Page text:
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SK Energy to Supply Li-ion Batteries to Daimler’s Mitsubishi Fuso

Reuters. South Korea-based SK Energy said it has been chosen as a supplier of lithium-ion batteries for a hybrid electric vehicle project for Daimler commercial vehicle subsidiary Mitsubishi Fuso; Daimler holds 85% of Fuso.

The project would go through two years of development, SK said in a statement, without disclosing other details including the value of future supplies.

Earlier this month, a source at SK Energy said the South Korean oil refiner was close to a battery deal with Mitsubishi Fuso. SK Energy is also in talks with a domestic elective vehicle maker, CT&T [earlier post], to sell rechargeable batteries. SK Energy said the deal with Mitsubishi Fuso would enable it to participate as a preferred supplier in a variety of hybrid and electric vehicle projects by Daimler.

SK Energy is Asia’s fourth largest energy provider, and was Korea’s first oil refining company, now with a domestic market share of 38%. The company was the first Korean company, and the third in the world, to independently develop a lithium-ion battery separator, which features proprietary technology for low shrinkage and heat resistance.

As of June 2009, South Korea-based SK Energy had developed six lithium-ion cells: two targeted at hybrid electric vehicle (HEV) applications and four targeted at plug-in hybrid electric vehicle (PHEV) applications. (Earlier post.)

SK Energy uses a lithium manganese oxide cathode material, mixing in NMC material for stabilization; a surface-modified graphite on the anode; a gel polymer electrolyte; and a ceramic-coated proprietary SK separator featuring low shrinkage and high heat resistance. SK cells have an energy density of up to 140 Wh/kg.



Good news for future PHEVs and BEVs + associated high performance lithium batteries. At 140 Wh/Kg it is no gate buster but a progressive step forward. It may be 20% better by 2011/12.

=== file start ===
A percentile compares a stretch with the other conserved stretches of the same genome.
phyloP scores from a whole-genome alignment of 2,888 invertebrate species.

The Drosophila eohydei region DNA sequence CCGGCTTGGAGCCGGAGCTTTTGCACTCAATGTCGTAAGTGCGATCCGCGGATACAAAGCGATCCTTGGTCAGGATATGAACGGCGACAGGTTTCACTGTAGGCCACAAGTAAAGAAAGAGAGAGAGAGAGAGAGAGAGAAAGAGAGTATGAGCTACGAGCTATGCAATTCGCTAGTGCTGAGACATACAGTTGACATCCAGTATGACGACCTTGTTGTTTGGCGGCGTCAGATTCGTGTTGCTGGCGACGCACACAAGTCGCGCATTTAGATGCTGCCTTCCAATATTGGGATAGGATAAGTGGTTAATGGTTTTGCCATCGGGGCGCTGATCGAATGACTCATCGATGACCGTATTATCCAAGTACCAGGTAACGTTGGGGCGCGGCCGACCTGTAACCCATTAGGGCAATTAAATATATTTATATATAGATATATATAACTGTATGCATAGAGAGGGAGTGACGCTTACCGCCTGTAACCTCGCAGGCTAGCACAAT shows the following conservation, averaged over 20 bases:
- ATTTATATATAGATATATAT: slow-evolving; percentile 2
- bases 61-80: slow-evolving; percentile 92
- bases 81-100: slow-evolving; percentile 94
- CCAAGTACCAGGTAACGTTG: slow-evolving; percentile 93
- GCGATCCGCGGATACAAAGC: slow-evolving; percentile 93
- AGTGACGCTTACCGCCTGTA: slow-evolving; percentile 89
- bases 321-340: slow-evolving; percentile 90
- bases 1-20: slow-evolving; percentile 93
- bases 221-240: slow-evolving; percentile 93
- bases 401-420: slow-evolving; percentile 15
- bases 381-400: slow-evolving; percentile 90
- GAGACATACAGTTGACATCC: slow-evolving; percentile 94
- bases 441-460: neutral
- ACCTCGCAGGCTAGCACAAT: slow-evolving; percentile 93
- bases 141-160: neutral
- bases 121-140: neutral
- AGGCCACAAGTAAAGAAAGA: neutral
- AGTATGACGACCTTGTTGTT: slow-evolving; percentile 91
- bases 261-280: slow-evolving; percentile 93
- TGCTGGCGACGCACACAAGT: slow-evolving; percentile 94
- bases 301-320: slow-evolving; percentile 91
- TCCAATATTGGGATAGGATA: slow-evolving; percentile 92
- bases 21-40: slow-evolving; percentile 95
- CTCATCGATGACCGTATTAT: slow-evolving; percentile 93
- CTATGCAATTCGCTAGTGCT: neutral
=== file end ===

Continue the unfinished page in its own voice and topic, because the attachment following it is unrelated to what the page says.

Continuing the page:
Will more R&D raise battery performance to 400 and even 500 Wh/Kg and reduce cost to $250/Kwh with mass production during the next decade?

Modified lithium and/or new technologies being explored will be around by 2020. The world cannot weight for 10+ years for the ideal e-storage unit. First generation PHEVs and BEVs will be expensive and have limited performances, but that is how it goes with most new technologies.


Thundersky batteries out of China already provide 40ah to 200Ah cells with about 130Wh/Kg at about $250/kWh. Am I missing something?


"Am I missing something?"

1) Please name a source for this $250/kWh Thundersky price?

2)130wh/kg means a 25kWh pack still weighs 200kg, that's heavier than most ICEs. Batteries need to be 300 wh/kg to compete with ICEs on weight and 500 wh/kg + to start competeing on range.



Why you have to compare battery with ICE? Better compare full fuel tank, gear box and ICE with battery and electric motor.

On other hand weight of car even 20% is not relevant so far in case we have 100% regenerative braking. Air drag will be not increased and acceleration losses will be recovered.

For the moment the most relevant issue is the price and number of cycles of the battery. In case end price of battery system would be $ 250/kwh - it's four times less than we have today for Chevy Volt battery.

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